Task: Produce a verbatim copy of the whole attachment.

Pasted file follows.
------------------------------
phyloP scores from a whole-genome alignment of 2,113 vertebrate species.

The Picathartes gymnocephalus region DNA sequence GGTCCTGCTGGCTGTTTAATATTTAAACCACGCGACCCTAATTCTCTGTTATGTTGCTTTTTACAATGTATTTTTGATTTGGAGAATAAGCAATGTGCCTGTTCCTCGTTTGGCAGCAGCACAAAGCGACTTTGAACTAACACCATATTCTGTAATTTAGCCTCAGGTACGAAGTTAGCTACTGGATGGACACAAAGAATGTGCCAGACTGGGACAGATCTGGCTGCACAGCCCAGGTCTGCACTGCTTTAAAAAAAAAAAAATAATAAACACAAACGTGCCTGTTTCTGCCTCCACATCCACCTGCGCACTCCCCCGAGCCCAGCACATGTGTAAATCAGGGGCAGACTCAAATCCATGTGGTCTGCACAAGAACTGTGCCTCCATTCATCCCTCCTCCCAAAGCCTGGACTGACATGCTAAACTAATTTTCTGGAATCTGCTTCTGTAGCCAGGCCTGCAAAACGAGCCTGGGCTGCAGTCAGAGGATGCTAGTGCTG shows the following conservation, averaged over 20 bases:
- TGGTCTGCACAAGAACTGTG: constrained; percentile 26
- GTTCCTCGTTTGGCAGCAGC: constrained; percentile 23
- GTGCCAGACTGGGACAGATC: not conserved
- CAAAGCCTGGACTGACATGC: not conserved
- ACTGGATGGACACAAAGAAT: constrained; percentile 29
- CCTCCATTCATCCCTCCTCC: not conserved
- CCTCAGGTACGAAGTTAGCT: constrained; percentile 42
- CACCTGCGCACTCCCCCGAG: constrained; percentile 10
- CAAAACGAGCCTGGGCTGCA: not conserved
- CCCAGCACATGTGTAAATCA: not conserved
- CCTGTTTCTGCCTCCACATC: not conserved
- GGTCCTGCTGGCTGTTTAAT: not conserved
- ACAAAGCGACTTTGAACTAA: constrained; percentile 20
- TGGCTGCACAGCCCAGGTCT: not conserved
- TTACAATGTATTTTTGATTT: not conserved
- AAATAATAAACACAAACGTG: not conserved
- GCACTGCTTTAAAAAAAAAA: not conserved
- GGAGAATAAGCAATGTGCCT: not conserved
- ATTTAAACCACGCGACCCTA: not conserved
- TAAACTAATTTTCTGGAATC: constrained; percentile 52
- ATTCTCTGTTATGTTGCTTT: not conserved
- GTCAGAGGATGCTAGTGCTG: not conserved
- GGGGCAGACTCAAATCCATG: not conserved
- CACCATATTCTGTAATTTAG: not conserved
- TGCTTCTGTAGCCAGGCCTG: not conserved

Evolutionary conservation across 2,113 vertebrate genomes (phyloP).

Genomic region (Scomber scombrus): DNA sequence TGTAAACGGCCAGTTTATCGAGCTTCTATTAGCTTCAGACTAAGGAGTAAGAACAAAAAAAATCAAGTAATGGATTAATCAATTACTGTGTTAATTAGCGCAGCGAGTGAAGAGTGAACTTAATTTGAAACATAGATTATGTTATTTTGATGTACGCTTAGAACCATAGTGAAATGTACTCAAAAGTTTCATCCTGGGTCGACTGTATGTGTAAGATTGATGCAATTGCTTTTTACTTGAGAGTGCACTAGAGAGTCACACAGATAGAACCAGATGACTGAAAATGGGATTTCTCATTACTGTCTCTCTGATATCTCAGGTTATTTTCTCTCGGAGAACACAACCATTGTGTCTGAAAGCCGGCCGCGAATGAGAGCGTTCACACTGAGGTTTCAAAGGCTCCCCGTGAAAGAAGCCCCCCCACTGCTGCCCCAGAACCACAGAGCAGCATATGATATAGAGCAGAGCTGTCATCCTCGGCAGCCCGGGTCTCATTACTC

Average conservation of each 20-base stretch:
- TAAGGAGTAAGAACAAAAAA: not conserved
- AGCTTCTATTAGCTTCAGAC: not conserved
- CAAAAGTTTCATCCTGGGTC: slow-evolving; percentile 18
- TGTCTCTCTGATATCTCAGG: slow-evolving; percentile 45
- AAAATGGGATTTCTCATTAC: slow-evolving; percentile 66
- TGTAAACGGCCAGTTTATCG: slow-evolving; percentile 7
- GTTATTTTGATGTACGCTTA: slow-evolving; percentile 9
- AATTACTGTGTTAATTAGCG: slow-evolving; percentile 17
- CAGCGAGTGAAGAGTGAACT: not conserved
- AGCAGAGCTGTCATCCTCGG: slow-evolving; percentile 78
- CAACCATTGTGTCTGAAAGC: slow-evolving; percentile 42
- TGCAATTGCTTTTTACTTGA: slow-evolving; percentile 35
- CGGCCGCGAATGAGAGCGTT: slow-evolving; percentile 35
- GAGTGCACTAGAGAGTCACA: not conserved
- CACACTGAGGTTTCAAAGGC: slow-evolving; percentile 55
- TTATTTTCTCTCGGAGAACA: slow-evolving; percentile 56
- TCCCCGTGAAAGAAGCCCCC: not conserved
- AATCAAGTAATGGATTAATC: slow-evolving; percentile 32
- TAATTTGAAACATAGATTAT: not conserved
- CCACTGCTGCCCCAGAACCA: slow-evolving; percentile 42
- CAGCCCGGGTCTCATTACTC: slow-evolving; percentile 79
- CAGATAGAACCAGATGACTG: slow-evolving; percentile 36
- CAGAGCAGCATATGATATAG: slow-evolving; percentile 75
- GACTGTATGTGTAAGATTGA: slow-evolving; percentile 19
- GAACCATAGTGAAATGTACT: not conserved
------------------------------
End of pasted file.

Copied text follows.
phyloP scores from a whole-genome alignment of 2,113 vertebrate species.

The Picathartes gymnocephalus region DNA sequence GGTCCTGCTGGCTGTTTAATATTTAAACCACGCGACCCTAATTCTCTGTTATGTTGCTTTTTACAATGTATTTTTGATTTGGAGAATAAGCAATGTGCCTGTTCCTCGTTTGGCAGCAGCACAAAGCGACTTTGAACTAACACCATATTCTGTAATTTAGCCTCAGGTACGAAGTTAGCTACTGGATGGACACAAAGAATGTGCCAGACTGGGACAGATCTGGCTGCACAGCCCAGGTCTGCACTGCTTTAAAAAAAAAAAAATAATAAACACAAACGTGCCTGTTTCTGCCTCCACATCCACCTGCGCACTCCCCCGAGCCCAGCACATGTGTAAATCAGGGGCAGACTCAAATCCATGTGGTCTGCACAAGAACTGTGCCTCCATTCATCCCTCCTCCCAAAGCCTGGACTGACATGCTAAACTAATTTTCTGGAATCTGCTTCTGTAGCCAGGCCTGCAAAACGAGCCTGGGCTGCAGTCAGAGGATGCTAGTGCTG shows the following conservation, averaged over 20 bases:
- TGGTCTGCACAAGAACTGTG: constrained; percentile 26
- GTTCCTCGTTTGGCAGCAGC: constrained; percentile 23
- GTGCCAGACTGGGACAGATC: not conserved
- CAAAGCCTGGACTGACATGC: not conserved
- ACTGGATGGACACAAAGAAT: constrained; percentile 29
- CCTCCATTCATCCCTCCTCC: not conserved
- CCTCAGGTACGAAGTTAGCT: constrained; percentile 42
- CACCTGCGCACTCCCCCGAG: constrained; percentile 10
- CAAAACGAGCCTGGGCTGCA: not conserved
- CCCAGCACATGTGTAAATCA: not conserved
- CCTGTTTCTGCCTCCACATC: not conserved
- GGTCCTGCTGGCTGTTTAAT: not conserved
- ACAAAGCGACTTTGAACTAA: constrained; percentile 20
- TGGCTGCACAGCCCAGGTCT: not conserved
- TTACAATGTATTTTTGATTT: not conserved
- AAATAATAAACACAAACGTG: not conserved
- GCACTGCTTTAAAAAAAAAA: not conserved
- GGAGAATAAGCAATGTGCCT: not conserved
- ATTTAAACCACGCGACCCTA: not conserved
- TAAACTAATTTTCTGGAATC: constrained; percentile 52
- ATTCTCTGTTATGTTGCTTT: not conserved
- GTCAGAGGATGCTAGTGCTG: not conserved
- GGGGCAGACTCAAATCCATG: not conserved
- CACCATATTCTGTAATTTAG: not conserved
- TGCTTCTGTAGCCAGGCCTG: not conserved

Evolutionary conservation across 2,113 vertebrate genomes (phyloP).

Genomic region (Scomber scombrus): DNA sequence TGTAAACGGCCAGTTTATCGAGCTTCTATTAGCTTCAGACTAAGGAGTAAGAACAAAAAAAATCAAGTAATGGATTAATCAATTACTGTGTTAATTAGCGCAGCGAGTGAAGAGTGAACTTAATTTGAAACATAGATTATGTTATTTTGATGTACGCTTAGAACCATAGTGAAATGTACTCAAAAGTTTCATCCTGGGTCGACTGTATGTGTAAGATTGATGCAATTGCTTTTTACTTGAGAGTGCACTAGAGAGTCACACAGATAGAACCAGATGACTGAAAATGGGATTTCTCATTACTGTCTCTCTGATATCTCAGGTTATTTTCTCTCGGAGAACACAACCATTGTGTCTGAAAGCCGGCCGCGAATGAGAGCGTTCACACTGAGGTTTCAAAGGCTCCCCGTGAAAGAAGCCCCCCCACTGCTGCCCCAGAACCACAGAGCAGCATATGATATAGAGCAGAGCTGTCATCCTCGGCAGCCCGGGTCTCATTACTC

Average conservation of each 20-base stretch:
- TAAGGAGTAAGAACAAAAAA: not conserved
- AGCTTCTATTAGCTTCAGAC: not conserved
- CAAAAGTTTCATCCTGGGTC: slow-evolving; percentile 18
- TGTCTCTCTGATATCTCAGG: slow-evolving; percentile 45
- AAAATGGGATTTCTCATTAC: slow-evolving; percentile 66
- TGTAAACGGCCAGTTTATCG: slow-evolving; percentile 7
- GTTATTTTGATGTACGCTTA: slow-evolving; percentile 9
- AATTACTGTGTTAATTAGCG: slow-evolving; percentile 17
- CAGCGAGTGAAGAGTGAACT: not conserved
- AGCAGAGCTGTCATCCTCGG: slow-evolving; percentile 78
- CAACCATTGTGTCTGAAAGC: slow-evolving; percentile 42
- TGCAATTGCTTTTTACTTGA: slow-evolving; percentile 35
- CGGCCGCGAATGAGAGCGTT: slow-evolving; percentile 35
- GAGTGCACTAGAGAGTCACA: not conserved
- CACACTGAGGTTTCAAAGGC: slow-evolving; percentile 55
- TTATTTTCTCTCGGAGAACA: slow-evolving; percentile 56
- TCCCCGTGAAAGAAGCCCCC: not conserved
- AATCAAGTAATGGATTAATC: slow-evolving; percentile 32
- TAATTTGAAACATAGATTAT: not conserved
- CCACTGCTGCCCCAGAACCA: slow-evolving; percentile 42
- CAGCCCGGGTCTCATTACTC: slow-evolving; percentile 79
- CAGATAGAACCAGATGACTG: slow-evolving; percentile 36
- CAGAGCAGCATATGATATAG: slow-evolving; percentile 75
- GACTGTATGTGTAAGATTGA: slow-evolving; percentile 19
- GAACCATAGTGAAATGTACT: not conserved